In any case it was shown as soon as JCPOA Mk.1 was passed iran RAN, not walked, to smooch up to the west for business, not China, not Russia. So if its just business for Iran then its just business for China.

There's no loyalty discount without loyalty.

Posted by: A.L. | Jul 21 2021 18:34 utc | 14

You lost me on this one b. Nukes are poison. period. period. period.
I have a brother-in-law who worked at the Byron (IL) nuke for 30 years; I heard his stories and saw his change from pro to cynical. Bottom line, what do you do with the waste for 250,000 years while we can't even secure a landfill for 50? If I need nukes for electricity I'm turning the lights out. for real

Posted by: migueljose | Jul 21 2021 18:36 utc | 15

I agree with Down South 2 and Abe 3.

In our eagerness to expose the empire's shortcomings in a quick 'gotcha!' moment we shouldn't rush head first into false premises. To suggest Dear Uncle Sam is concerned with anything other than his own navel is naive. He's the man with the plan. He knows that down the road, Oceania's eastern border won't run along the Dnieper but right off the shore of Airstrip One.

Posted by: robin | Jul 21 2021 18:38 utc | 16

As has been mentioned before, the NN2 pipeline gives Germany leverage over Russia, not the other way around.

US => Germany => Russia.
Which is now plan b for the US. If then they can use their leverage over Germany to steer it in any direction it wants to vs. Russia.

This will probably be followed by "targeted" sanctions on specific Politicians, Bankers and Heads of industry. They only need to propose such sanctions individually for them to have an effect. Using Pegasus for inside information to Blackmail those it wants to.
*****

Example of a sanctions racket:
Similar to the potential sanctions on any Lebanese Politian or Group Leaders if they get Oil from Iran, Russia or China. The Lebanese population be damned.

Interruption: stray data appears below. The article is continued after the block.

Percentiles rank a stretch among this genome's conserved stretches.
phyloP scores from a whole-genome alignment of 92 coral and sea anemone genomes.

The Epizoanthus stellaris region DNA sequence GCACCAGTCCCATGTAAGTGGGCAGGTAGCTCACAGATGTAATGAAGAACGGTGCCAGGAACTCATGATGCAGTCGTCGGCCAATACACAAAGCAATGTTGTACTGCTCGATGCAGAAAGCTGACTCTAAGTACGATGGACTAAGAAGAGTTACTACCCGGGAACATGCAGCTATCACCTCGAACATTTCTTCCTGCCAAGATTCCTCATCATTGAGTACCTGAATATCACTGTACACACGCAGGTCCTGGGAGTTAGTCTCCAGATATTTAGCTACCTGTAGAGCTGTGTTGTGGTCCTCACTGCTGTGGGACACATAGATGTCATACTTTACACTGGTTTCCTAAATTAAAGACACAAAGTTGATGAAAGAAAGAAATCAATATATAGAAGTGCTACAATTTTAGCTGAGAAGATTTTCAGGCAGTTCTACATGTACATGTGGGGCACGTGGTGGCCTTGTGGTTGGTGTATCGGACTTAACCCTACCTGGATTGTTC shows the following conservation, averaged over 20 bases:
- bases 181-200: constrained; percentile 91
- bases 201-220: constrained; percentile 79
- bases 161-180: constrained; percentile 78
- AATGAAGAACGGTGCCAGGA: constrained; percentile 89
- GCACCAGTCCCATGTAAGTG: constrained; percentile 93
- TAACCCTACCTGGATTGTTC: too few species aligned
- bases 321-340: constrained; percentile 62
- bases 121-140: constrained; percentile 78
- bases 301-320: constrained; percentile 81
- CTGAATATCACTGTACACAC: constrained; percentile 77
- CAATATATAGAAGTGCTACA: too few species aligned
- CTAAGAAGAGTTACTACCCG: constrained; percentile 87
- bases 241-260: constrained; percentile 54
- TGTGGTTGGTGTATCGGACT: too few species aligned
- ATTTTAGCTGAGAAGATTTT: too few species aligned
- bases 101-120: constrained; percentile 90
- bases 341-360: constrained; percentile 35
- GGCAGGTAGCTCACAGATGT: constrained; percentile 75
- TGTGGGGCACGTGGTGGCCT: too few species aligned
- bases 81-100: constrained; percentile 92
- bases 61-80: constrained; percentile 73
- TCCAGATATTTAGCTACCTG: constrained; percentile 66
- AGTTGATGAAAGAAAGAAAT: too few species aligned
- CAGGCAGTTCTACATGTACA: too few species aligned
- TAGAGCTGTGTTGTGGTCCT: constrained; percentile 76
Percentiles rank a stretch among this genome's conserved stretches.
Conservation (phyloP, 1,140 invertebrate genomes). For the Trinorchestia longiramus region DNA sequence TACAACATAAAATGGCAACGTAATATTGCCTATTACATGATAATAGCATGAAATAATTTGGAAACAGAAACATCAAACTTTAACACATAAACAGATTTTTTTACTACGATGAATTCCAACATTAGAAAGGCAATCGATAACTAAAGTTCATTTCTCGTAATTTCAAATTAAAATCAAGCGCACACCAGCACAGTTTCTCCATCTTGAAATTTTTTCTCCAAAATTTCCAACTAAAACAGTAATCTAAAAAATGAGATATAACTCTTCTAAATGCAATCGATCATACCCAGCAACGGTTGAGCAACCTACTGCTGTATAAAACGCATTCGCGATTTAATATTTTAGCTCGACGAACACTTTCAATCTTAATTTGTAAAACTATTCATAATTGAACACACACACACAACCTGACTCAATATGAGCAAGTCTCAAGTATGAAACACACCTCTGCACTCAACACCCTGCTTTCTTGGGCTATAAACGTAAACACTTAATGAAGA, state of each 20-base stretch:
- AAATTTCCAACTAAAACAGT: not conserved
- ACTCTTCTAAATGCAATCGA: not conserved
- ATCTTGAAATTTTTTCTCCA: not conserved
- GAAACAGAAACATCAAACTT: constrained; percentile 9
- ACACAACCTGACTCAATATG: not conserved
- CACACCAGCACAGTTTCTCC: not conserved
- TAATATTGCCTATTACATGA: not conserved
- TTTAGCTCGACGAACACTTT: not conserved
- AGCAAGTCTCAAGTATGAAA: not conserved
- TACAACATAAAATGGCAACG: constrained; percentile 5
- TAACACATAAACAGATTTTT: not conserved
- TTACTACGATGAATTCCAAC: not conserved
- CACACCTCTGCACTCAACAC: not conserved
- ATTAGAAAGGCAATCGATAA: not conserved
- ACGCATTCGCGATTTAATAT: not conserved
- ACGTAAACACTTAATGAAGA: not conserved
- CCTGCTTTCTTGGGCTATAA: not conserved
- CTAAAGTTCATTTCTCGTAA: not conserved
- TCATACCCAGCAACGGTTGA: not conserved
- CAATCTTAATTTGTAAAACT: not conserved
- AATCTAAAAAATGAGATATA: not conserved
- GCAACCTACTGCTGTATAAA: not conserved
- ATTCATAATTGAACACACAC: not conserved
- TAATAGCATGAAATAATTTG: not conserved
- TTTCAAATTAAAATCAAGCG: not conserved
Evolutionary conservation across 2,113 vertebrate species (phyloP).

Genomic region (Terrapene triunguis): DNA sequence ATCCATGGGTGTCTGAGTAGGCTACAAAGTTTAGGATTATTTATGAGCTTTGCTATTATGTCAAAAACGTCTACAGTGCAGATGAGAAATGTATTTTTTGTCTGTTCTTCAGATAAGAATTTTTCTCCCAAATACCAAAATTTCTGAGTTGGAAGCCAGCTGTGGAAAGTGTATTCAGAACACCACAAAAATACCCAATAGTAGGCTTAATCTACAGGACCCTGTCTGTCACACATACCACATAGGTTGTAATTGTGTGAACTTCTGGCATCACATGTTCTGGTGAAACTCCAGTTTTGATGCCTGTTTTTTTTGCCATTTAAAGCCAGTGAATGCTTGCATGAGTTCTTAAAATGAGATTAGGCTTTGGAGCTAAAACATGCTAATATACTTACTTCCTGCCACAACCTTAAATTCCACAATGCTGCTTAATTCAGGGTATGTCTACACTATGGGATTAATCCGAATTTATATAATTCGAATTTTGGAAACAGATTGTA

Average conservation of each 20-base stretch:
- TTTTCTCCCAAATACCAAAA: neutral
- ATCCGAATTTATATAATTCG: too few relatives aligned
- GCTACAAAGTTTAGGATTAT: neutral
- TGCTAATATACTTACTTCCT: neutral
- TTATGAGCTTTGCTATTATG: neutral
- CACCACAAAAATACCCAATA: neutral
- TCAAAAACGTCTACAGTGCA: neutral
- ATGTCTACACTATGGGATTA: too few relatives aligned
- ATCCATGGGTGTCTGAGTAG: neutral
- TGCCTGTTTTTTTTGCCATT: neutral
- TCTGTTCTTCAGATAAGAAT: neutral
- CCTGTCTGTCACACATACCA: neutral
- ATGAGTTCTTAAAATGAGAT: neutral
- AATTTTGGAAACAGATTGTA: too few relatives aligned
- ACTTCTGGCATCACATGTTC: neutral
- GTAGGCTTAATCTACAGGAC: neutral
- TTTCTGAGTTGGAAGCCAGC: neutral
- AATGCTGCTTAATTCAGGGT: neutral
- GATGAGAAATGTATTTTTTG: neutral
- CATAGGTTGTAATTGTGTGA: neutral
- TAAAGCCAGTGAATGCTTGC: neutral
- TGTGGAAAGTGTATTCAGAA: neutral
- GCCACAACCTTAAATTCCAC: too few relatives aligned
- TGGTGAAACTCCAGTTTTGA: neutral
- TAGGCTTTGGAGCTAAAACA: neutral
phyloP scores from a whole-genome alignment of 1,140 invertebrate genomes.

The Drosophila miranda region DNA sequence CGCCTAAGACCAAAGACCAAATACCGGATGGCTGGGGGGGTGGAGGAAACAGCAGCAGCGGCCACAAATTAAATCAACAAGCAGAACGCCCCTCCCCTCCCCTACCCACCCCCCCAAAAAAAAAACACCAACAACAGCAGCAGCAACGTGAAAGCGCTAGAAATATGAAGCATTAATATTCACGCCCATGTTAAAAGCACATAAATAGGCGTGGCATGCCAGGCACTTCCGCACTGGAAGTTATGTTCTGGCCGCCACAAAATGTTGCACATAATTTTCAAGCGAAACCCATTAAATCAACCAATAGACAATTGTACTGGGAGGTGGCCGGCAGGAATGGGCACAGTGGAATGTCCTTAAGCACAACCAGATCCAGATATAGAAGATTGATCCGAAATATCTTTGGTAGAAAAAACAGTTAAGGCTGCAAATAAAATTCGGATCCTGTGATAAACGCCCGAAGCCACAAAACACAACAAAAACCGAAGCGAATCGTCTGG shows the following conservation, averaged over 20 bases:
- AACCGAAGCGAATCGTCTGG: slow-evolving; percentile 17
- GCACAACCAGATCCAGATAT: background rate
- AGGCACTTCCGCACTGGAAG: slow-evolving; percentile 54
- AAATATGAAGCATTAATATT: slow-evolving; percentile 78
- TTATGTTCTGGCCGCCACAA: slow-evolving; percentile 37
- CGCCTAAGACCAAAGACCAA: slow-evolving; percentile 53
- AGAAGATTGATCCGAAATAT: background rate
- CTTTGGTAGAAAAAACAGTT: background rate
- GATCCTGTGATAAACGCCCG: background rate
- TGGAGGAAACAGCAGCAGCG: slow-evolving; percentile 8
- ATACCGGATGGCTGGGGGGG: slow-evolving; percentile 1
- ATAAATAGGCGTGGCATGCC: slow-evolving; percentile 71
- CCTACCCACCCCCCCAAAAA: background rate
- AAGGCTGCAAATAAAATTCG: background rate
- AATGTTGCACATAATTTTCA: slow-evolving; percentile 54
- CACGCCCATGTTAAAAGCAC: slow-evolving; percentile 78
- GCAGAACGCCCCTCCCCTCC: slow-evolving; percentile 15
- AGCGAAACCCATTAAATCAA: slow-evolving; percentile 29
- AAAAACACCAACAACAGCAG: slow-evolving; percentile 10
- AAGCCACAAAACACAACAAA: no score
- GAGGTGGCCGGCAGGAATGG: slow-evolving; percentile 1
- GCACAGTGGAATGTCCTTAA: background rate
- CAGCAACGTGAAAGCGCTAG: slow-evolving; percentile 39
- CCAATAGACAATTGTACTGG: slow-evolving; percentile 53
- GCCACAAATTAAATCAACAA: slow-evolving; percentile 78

"Apparently US Treasury has informed the government of Lebanon, that if any Oil products from Iran make it into Lebanon, in any way; the government of Lebanon and all its members will be sanctioned. This includes the Central Bankers"

Just in case you didn’t understand how the crisis in the country is manufactured.

Pegasus again; "leaks on the targets of Israeli spy program Pegasus, show hundreds in Lebanon including the elected leadership of every party, every media outlet, & every security agency, have been targeted by clients in 10 countries; all belonging to the Imperialist camp.

But it is very easy to guess by looking at who are the external imperialist forces active in Lebanon. USA/UK/France/Turkey/Germany/Canada/Israel/Qatar; that’s eight. Plus Saudi Arabia."
*******

PS. Lebanon; This comes as a response to Sayyed Nasrallah stating in his last speech that if the State in Lebanon is not able to provide fuel, he will bring it at the expense of Hizbullah from Iran, dock it in the port of Beirut, and dared anyone to stop it from reaching the people.
*****

Germany will only be the latest victim as the Mafia-US "protection" racket is ramped up.

Posted by: Stonebird | Jul 21 2021 18:59 utc | 17

Both b and the many commenters raise excellent points. Yes, the US wants to hurt both Russia and Germany. And yes the US *definitely* fears close cooperation between Moscow and Berlin. But the main take home lesson is that the US failed despite enormous efforts to block NS2. Russo-German cooperation is inevitable and the world will be better for it.